I’m gonna get to that phrasal verb soon!

3. (to) jump in 

Have you ever jumped in on a conversation? This is a great phrasal verb for interrupting. It’s very informal.

  • Do you mind if I jump in here?

I’ve got something to share. I want to say it.

We don’t literally mean jump in. Jump in is just an informal synonym of interrupt.

  • Do you mind if I interrupt?
  • Do you mind if I jump in?

They’re the same thing. The phrasal verb is just more casual, more informal.

4. (to) butt in

Now butt in is also used for interrupting but very informal and perhaps a little rude when you’re using that to describe what someone else did. It suggests that that person who’s doing the action, they didn’t really care about the other people in the conversation or what they’ve been talking about.

They just interrupted and it was quite rude. They butted in. And it’s often-

  • Hey did you do the thing I told you to do the other day because I need you to do it?

Anyway to butt in means to join a conversation or an activity without being asked to or invited to.

  • I was speaking with Sue after she lost her job and then Jim butts in and starts talking about his new promotion.

So it’s quite a selfish action, right? Butt in.

5. (to) blurt out

This is quite a fun one, to blurt something out. To blurt out something means to say something without thinking about the effect it will have and it’s usually because you’re nervous or you’re excited.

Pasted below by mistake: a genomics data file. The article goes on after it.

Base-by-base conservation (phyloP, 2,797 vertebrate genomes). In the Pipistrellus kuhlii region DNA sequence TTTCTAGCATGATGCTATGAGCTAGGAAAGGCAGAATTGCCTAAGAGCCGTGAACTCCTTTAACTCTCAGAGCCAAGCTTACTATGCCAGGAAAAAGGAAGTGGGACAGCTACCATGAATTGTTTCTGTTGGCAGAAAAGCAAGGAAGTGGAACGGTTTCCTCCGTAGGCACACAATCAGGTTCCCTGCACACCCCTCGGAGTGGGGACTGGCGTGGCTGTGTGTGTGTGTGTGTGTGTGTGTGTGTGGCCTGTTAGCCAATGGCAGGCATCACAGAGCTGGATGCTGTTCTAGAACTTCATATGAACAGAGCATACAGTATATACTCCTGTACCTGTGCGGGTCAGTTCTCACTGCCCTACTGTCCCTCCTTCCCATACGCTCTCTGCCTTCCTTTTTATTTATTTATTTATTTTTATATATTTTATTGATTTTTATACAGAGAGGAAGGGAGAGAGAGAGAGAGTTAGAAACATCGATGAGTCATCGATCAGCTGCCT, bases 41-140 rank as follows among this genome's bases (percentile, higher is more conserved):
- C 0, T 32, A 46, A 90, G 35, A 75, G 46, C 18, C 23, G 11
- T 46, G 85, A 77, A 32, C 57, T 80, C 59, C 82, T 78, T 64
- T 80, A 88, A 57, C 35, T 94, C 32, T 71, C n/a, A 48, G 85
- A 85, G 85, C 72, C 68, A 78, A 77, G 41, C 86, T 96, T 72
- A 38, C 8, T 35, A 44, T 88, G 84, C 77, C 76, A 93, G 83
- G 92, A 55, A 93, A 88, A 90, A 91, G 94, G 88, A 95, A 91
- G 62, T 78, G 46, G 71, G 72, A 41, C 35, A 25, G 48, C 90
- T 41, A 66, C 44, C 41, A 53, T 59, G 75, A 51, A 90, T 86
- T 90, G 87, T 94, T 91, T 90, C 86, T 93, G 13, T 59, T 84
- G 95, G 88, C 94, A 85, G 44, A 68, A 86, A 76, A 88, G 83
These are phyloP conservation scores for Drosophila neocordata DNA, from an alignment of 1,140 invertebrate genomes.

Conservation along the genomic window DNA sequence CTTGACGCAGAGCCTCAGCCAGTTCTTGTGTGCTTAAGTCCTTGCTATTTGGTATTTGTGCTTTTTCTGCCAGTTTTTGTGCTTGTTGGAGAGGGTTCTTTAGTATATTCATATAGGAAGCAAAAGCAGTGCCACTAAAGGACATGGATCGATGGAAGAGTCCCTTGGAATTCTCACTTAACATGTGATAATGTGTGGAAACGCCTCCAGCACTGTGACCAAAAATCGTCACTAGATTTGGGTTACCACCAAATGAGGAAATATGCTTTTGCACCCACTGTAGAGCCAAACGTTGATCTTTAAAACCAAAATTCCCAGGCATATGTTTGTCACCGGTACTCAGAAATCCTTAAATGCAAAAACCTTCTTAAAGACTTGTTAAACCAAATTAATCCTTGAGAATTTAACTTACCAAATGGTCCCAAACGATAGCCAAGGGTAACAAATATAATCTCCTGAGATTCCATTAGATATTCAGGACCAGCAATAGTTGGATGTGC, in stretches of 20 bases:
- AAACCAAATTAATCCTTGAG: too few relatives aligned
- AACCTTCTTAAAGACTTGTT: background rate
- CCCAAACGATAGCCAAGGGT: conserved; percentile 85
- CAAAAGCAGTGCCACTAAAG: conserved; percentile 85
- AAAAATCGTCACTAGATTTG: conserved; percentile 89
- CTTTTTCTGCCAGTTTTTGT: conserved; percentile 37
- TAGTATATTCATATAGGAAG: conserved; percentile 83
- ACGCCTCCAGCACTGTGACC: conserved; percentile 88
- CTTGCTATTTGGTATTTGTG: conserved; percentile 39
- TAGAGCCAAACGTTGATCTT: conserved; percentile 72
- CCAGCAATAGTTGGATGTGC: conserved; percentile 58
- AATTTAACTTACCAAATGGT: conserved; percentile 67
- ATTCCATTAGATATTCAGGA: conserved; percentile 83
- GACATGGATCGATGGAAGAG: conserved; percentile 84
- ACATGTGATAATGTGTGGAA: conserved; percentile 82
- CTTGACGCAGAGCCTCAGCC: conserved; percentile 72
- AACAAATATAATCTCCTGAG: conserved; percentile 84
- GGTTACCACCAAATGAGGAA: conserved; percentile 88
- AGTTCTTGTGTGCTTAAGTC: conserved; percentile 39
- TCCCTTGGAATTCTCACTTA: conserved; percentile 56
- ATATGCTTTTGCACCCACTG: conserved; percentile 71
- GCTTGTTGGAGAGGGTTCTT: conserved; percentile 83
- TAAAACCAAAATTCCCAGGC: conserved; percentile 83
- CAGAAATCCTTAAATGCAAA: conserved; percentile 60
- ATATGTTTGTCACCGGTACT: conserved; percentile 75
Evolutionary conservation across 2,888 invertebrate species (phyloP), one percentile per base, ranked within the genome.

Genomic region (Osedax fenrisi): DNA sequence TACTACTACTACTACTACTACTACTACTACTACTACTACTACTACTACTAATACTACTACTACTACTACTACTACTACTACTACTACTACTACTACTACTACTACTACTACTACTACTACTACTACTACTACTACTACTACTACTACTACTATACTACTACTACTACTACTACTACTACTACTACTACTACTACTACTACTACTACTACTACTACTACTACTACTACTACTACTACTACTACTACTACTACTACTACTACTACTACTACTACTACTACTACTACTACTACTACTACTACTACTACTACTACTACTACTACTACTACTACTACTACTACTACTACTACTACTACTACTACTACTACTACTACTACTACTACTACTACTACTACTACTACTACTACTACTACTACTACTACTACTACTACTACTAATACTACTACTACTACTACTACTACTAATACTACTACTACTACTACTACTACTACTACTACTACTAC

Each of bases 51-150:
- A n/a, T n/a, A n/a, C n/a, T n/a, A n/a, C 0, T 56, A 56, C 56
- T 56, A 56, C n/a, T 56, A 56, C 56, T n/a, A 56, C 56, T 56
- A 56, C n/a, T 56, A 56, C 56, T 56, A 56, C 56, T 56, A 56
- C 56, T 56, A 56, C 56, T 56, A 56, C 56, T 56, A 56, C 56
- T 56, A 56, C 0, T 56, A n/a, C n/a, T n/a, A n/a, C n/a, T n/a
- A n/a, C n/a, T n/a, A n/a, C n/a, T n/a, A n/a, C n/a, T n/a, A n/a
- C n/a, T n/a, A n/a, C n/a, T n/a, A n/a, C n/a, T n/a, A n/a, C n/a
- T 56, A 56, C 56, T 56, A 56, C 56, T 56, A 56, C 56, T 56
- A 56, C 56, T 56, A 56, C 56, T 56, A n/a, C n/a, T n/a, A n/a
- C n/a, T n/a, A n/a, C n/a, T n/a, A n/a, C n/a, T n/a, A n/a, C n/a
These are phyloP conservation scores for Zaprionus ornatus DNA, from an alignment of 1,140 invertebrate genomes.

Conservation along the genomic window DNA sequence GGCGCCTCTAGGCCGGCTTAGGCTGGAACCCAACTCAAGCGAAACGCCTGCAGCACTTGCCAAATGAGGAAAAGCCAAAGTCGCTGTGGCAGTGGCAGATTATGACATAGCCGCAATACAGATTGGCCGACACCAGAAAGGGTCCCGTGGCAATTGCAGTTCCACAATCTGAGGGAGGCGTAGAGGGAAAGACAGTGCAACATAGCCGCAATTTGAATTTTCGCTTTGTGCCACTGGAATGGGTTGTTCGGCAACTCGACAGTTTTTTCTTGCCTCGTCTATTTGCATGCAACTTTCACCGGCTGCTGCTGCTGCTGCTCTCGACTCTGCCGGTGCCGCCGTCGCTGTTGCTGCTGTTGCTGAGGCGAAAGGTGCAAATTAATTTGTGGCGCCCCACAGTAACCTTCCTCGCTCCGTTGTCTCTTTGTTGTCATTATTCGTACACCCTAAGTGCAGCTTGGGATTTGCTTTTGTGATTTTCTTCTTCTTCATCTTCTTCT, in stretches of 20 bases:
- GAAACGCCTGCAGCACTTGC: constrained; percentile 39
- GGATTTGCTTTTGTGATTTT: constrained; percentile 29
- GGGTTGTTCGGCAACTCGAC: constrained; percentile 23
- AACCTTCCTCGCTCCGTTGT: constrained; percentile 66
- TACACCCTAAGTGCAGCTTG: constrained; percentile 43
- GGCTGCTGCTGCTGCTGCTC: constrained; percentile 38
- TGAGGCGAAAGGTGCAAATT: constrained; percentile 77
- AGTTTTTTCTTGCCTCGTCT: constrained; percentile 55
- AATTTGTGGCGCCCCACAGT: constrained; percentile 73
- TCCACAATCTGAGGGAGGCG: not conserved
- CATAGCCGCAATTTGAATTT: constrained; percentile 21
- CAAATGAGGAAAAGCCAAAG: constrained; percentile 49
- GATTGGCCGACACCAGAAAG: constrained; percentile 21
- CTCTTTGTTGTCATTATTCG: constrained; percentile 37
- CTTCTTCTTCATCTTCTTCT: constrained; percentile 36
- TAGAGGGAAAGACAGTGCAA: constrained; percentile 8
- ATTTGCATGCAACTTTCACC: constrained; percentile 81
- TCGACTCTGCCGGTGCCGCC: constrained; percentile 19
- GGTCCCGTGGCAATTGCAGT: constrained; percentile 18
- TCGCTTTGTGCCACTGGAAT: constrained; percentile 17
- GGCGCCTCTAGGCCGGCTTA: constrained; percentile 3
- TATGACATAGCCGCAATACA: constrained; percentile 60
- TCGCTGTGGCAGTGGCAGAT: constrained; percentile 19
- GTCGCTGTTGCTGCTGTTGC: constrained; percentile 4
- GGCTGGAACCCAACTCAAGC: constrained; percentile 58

Imagine that a friend told you that she was pregnant but she specifically said: Don’t mention it to anyone yet because I haven’t told anyone else.

But then later in the day, you saw another friend, someone you hadn’t seen in quite a while and you were giving them all the updates about life and work and then you say: Guess what! Melanie’s pregnant!

It just slipped out of your mouth before you even thought about it. That is blurting it out.

Then you’d have to call her up and you’d have to say:

  • I’m so sorry! I’m so sorry I just blurted it out! I didn’t think.

6. (to) get through to

So this phrasal verb can be used in multiple ways. It’s sometimes used when you’re trying to call someone and they don’t answer.

  • I’m trying to get through but there’s no answer.

But it’s also used when you’re trying to make someone understand what you’re trying to say.

  • It’s difficult to get the message through to my team because we all work remotely.
  • I’m trying to get the message through to Paul but he’s not listening.

7. (to) talk (something) over